Pollution is an attractive proposition for male birds. It helps them attract females by singing better. The flip side--it may result in their population decline. Researchers in the uk have found evidence of pollution increasing the size of "song centre" in the brain but damaging birds' immune system. The study was conducted on European starlings, a migratory song bird species, whose population has suffered a 50 per cent decline in the past 40 years.
The starlings under study were found to forage for food on toxic filter beds of sewage treatment plants. The filter are rich in organic sediments and support a large community of worms. The researchers found that the toxins that worms feed on acted as estrogen in the bird's brain.
It helped birds produce better sounds. But it also caused disruptions in the endocrine system that affected neural development, immune system and behaviour of male birds. It also decreased reproductive success.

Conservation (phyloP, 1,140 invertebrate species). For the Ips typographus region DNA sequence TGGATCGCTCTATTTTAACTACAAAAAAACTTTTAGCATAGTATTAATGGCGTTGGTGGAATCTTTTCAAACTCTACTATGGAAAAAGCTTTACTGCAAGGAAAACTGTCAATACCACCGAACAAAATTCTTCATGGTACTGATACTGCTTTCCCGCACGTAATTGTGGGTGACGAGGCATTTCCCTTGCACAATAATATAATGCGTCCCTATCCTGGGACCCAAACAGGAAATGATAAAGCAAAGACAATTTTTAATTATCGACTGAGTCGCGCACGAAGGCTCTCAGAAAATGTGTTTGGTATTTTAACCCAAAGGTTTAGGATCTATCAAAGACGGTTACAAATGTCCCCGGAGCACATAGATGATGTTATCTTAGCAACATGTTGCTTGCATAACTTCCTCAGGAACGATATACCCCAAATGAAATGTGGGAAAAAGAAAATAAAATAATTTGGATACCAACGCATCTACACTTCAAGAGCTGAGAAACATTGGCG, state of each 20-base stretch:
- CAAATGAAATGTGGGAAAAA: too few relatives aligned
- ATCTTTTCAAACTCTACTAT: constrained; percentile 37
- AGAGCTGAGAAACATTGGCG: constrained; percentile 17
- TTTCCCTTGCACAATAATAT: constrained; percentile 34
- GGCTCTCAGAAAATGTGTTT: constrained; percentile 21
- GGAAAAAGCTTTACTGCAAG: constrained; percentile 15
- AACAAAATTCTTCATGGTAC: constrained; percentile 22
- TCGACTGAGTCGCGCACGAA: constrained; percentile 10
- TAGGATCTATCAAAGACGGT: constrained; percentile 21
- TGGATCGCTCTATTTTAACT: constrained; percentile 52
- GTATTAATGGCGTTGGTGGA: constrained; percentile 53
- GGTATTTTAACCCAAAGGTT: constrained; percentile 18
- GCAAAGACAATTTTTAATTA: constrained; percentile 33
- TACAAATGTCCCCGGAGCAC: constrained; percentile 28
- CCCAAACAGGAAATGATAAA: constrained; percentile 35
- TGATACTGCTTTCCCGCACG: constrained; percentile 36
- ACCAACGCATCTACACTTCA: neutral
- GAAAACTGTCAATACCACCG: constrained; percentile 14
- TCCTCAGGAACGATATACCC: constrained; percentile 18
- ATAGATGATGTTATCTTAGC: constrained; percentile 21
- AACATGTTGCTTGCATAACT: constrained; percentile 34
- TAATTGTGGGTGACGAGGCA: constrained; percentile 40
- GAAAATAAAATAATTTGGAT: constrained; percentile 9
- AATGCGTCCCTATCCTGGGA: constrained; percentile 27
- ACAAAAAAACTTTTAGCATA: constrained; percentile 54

"Females prefer the song output from males exposed to a mixture of endocrine disruptors despite the fact that such males are immuno-suppressed. If female starlings bias their reproductive investment towards males in poor physiological condition then hatchling rates could decline with detrimental consequences at the population level," the authors noted in the study published in the February 27 issue of PLoS One.
According to Surya Prakash of the School of Life Sciences, Jawaharlal Nehru University, Delhi, hormone levels also undergo changes due to air pollution. "The diurnal rhythm of song birds gets disturbed, especially in places where there are more diesel fumes and fewer trees. The egg quality is poor and in less numbers," he said.
Anand Arya, a bird watcher from Delhi, agrees. "In the Okhla sanctuary, some birds such as pied bushchat, red munias and prinias have been very vocal in the past but this year they have been seen in less numbers," says Arya.
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